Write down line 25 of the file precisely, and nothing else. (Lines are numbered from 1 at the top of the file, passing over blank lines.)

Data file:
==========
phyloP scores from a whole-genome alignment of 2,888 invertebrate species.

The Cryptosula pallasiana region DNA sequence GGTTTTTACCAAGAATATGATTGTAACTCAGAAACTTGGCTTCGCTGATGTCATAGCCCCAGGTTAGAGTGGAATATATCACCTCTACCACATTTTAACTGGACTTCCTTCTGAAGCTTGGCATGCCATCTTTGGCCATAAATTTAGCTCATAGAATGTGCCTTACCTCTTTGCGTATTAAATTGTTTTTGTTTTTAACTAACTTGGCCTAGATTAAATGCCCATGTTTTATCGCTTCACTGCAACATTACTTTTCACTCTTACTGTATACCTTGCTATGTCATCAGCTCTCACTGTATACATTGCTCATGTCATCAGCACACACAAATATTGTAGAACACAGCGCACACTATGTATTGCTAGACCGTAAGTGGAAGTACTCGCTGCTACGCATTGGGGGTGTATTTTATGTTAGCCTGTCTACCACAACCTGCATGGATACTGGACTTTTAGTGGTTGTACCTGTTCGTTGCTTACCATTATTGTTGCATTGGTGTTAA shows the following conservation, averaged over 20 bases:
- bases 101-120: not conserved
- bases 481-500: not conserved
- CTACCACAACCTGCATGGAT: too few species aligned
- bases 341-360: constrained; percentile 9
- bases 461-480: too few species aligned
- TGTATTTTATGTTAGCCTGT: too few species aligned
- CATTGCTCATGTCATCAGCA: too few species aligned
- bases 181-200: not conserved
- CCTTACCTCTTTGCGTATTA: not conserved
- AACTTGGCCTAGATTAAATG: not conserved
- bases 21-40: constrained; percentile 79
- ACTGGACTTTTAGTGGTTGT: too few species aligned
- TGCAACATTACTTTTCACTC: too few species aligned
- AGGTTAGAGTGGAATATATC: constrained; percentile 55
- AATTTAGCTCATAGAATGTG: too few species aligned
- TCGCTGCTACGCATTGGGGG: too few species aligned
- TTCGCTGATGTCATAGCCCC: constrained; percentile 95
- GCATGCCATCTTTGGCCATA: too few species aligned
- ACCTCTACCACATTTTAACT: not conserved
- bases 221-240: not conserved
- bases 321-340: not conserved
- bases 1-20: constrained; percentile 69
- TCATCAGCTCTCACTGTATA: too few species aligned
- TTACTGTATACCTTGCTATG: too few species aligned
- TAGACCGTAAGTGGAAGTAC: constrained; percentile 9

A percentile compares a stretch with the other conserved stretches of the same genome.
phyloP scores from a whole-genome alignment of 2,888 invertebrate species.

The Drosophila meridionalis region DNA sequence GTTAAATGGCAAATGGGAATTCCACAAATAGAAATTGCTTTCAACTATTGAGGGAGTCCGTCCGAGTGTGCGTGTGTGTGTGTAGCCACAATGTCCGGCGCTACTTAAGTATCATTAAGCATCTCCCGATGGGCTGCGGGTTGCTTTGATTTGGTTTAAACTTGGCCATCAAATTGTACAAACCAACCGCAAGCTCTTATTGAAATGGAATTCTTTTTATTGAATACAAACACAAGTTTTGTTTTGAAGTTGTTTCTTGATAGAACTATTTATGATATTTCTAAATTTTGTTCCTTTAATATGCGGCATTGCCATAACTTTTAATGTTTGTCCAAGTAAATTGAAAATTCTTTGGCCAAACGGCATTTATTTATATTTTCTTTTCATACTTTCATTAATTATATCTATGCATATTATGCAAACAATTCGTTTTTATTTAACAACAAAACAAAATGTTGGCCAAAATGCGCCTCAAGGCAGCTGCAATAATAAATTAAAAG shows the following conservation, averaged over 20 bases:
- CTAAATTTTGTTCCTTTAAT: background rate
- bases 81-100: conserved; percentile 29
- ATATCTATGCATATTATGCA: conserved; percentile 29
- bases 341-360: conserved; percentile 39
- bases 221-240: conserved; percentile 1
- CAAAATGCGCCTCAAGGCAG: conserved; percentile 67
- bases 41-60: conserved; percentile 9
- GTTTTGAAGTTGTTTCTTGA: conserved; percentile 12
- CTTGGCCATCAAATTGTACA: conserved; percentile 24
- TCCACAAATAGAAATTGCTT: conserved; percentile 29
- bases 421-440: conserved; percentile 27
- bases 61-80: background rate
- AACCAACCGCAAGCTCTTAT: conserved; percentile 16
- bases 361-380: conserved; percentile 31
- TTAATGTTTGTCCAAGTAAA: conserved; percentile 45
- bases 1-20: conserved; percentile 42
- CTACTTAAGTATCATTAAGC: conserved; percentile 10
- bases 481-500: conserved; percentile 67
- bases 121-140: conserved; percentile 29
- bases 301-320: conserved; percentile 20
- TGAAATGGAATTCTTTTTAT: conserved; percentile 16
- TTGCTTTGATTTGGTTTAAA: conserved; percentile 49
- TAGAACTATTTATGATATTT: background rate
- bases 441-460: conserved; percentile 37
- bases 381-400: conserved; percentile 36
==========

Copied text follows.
- TCATCAGCTCTCACTGTATA: too few species aligned